Sunday, October 18, 2009

Happy Diwali

Yesterday was Diwali, the Indian celebration of lights. My children spent a whole day creating these beautiful crafts as decorations and parting gifts for close friends we had invited for an evening of dinner, pooja and lighting of diyas (clay lamps from India) and candles.
There was a gathering at my house. The pooja mandir was set, dinner was cooked (well made by a generous friend who has the gift of healthy cooking), the house was scrubbed clean, old keep sakes and lamps of diwali taken out, new keep sakes and diyas purchased - all the traditiona of Diwali I experienced from my childhood repeated. It started a week ago and the day before spent with children preparing for the auspicious evening the next day. So much of my childhood repeated but with some modifications of my own. Even though I am no longer in India, that spirit and joy of recreating my own life as a child repeated with and through my children.

It was a magical evening, something that has now become somewhat of a tradition in my household since the children were born. Its a tradition I inherited from my own parents.We had hoped to save one of these crafts, but the children just handed them out to everyone who came till nothing was left for them to keep as a memory. A school book report and a show and tell at her class was interrupted as a result younger one had nothing to take anymore.. Suddenly her desire and inspiration was gone. But this was such a pure and generous gift to our guests, that I now realize that there is no better book report or show and tell than the generosity and giving expressed by my children in that moment.

Perhaps it is this virtue of unadulterated giving that is the true spirit of Diwali, even though the history tells us it is the day of the win of the good over the evil and the return of a king to his homeland (amongst many other reasons and traditions).

Yesterday there was joy, laughter, music, lights in my household. Tonight, there is silence and quiet and yesterday feels like a distance memory. The only evidence left in the house of yesterday is the pooja mandir created by my kids and the sweet incense they loved to burn, and the colourful moong bean rangoli the children created with help from a friend "Kaye". I had no idea what she meant by making rangoli by gluing "beans" to paper - but it was simply divine. It created a new tradition in my family.

The makeshift pooja mandir will be left in its place and will stay for a while, till it is respectfully put away in its historical place on a kitchen nook. But this is a memory I will cherish always in my heart, because there was a lot of love and joy that was shared last night. I am wiser for it, because despite my loneliness and sadness of not having my munchkins tonight with me, I am comforted with the knowledge that they deeply share my joy and love of giving and the love of Diwali. These seeds are well planted, along with the seeds of yoga and when my young ones grow up from little seedlings to trees, this value shall blossom and I will have done my part of imparting my culture, language, tradition, and love of yoga to them, so they then can perhaps carry the same family tradition and history.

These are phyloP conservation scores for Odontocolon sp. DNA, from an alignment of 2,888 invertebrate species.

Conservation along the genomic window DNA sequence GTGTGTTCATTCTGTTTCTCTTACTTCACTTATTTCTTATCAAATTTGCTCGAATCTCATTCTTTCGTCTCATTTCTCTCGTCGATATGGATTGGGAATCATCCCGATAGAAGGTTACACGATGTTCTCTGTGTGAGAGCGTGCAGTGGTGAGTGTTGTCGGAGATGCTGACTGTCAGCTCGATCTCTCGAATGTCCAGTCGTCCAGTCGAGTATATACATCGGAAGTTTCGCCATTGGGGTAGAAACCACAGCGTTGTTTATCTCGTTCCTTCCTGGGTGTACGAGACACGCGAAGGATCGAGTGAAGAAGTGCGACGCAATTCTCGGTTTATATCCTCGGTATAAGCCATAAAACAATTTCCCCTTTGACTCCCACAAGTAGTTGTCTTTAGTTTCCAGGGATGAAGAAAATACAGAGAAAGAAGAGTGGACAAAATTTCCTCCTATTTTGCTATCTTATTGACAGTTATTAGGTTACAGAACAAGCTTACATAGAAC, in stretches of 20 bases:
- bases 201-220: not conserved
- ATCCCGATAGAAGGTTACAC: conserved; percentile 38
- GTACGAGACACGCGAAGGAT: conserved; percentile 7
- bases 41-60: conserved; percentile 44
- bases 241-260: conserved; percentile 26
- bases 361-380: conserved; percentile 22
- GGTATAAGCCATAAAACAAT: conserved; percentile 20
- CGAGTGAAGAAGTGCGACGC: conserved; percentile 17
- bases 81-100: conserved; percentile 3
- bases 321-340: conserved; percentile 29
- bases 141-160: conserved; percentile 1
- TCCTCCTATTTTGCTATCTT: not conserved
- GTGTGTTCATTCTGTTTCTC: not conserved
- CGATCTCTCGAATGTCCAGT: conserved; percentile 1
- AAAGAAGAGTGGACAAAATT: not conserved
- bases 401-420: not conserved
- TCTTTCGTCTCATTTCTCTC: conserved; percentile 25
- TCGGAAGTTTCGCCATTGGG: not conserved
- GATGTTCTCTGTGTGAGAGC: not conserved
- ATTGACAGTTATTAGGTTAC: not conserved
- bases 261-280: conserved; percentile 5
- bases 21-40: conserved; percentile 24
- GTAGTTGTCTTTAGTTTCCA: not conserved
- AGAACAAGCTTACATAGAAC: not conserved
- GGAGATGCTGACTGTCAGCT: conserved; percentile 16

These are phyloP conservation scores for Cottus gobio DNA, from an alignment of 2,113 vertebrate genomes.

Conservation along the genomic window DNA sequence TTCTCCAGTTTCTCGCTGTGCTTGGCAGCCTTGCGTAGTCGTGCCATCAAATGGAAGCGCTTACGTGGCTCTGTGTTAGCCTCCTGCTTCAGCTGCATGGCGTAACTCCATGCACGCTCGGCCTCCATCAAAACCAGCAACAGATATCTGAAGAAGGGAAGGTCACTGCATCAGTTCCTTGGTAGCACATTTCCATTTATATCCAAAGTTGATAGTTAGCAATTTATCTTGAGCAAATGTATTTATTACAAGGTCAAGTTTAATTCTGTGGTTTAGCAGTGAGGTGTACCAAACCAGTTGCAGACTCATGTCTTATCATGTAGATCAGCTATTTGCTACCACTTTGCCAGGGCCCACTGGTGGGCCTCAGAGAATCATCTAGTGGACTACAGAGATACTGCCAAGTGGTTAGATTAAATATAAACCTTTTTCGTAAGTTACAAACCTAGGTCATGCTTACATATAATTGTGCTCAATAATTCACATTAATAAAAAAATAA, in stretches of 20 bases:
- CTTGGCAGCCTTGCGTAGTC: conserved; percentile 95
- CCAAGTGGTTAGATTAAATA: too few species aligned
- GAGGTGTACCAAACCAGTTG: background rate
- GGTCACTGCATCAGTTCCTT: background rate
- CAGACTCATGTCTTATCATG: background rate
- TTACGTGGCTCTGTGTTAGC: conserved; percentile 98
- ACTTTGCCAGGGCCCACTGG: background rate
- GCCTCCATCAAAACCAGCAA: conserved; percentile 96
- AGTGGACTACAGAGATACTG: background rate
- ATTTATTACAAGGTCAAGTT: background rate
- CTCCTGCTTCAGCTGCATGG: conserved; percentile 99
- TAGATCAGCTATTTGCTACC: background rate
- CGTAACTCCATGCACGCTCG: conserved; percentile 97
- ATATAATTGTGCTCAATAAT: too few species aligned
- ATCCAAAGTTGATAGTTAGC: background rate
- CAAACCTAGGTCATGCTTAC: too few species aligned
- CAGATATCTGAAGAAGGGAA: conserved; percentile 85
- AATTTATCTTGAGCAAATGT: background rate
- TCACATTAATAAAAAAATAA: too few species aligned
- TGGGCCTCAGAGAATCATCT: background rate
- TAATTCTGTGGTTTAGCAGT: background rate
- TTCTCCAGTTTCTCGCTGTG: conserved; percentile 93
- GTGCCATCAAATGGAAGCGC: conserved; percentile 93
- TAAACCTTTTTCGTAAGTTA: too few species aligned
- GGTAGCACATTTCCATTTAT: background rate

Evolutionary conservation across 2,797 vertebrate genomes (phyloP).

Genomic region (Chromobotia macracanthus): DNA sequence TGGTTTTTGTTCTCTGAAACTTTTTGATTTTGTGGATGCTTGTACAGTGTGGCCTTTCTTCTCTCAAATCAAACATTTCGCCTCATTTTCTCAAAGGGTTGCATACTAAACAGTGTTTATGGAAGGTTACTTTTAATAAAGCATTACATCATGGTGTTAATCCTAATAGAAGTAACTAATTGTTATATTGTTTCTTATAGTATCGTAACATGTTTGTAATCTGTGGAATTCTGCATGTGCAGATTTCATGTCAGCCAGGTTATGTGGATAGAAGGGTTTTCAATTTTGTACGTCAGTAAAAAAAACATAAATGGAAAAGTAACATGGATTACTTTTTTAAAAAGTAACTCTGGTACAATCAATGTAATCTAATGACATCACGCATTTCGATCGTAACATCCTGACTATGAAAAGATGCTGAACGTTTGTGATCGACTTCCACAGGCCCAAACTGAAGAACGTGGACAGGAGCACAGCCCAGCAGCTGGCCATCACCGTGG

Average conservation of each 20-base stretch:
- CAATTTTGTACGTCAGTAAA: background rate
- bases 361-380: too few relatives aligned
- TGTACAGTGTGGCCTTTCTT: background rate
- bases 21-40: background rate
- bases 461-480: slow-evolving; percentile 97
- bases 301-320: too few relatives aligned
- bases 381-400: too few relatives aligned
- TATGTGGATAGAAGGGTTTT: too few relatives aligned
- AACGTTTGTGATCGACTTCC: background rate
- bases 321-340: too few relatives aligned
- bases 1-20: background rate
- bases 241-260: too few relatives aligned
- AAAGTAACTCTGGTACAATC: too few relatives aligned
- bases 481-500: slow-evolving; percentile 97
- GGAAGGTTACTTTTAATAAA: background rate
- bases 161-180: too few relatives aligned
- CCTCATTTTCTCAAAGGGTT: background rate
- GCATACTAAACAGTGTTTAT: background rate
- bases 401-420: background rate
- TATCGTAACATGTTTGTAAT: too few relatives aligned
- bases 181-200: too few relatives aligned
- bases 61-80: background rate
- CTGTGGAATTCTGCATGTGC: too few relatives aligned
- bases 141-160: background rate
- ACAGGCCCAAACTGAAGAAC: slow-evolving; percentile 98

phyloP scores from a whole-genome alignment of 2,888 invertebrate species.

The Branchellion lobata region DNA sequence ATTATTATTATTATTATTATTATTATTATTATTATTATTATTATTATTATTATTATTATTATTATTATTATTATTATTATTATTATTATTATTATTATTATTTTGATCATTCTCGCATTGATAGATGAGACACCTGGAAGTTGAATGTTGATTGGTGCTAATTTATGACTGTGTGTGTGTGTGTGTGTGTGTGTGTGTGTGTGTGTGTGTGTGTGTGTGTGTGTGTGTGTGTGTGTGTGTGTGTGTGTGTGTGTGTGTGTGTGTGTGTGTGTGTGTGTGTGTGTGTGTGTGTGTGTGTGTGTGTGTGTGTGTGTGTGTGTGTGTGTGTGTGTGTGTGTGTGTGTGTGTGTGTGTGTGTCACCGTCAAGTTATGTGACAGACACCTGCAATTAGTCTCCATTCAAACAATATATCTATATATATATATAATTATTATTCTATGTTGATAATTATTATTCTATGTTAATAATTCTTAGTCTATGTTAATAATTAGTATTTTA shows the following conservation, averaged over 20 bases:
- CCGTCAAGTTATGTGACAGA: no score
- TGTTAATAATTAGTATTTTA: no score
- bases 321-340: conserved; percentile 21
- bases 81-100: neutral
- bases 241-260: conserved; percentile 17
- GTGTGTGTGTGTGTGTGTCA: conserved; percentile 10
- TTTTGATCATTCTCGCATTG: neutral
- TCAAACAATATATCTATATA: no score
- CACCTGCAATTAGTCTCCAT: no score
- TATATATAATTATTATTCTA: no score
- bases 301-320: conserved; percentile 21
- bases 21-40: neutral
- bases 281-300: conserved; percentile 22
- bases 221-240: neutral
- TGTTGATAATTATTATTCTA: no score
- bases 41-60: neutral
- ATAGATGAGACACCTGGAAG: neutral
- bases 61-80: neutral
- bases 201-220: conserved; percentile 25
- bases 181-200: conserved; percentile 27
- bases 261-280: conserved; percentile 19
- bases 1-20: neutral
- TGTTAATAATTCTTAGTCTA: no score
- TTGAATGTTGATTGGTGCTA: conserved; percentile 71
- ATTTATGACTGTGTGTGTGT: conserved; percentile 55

My hired help Erika left with her own special keepsakes of Bean Rangoli from the children had the most inspiring parting words.. "It was a magical evening!"... Yes Diwali is magical but not just for children, but for anyone of any age as it inspires you to spark that light in yourself and allowd you to experience the joy of giving so you too shine your own light in your unique way...

Happy Diwali to you all and I hope you too can shine your light with others...


The Yogi

Sunday, October 4, 2009

Fight the pain!

My writer's block has continued. It has been hard to motivate myself to collect my thoughts and put the "electronic pen" to the "electronic paper". I had prepared a synopsis of my India trip, especially 5 days I spent in Pune where I had the opportunity to visit Abhay's studio and get 2 hours of yoga every morning. It did wonders for my sciatica and lower back. I also took a very fun "Sports yoga" class where we did "fast poses" and the whole class.

I arrived in India and spent the first week in excruciating pain and the last 5 days were bliss despite long hours and nights at work. I got a chance to say goodbye to some friends from Chile, who had not only spent a year in Pune practicing at the institute, but travelled extensively and absorbed the culture to the fullest. I highly recommend this to folks who want to come and practice at the institute. I know many come for a month and have a packed schedule. But experiencing the people and culture is as important as 5-6 hours of yoga at the institute where you live in a bubble.

In addition to being in Pune, I had the pleasure to connect with my past from 28 years, my classmates from grade 10 and visiting the place I grew up. I left with a profound message from Abhay as I struggled with chronic back pain. "Don't try to avoid it, fight it"! I am fighting it..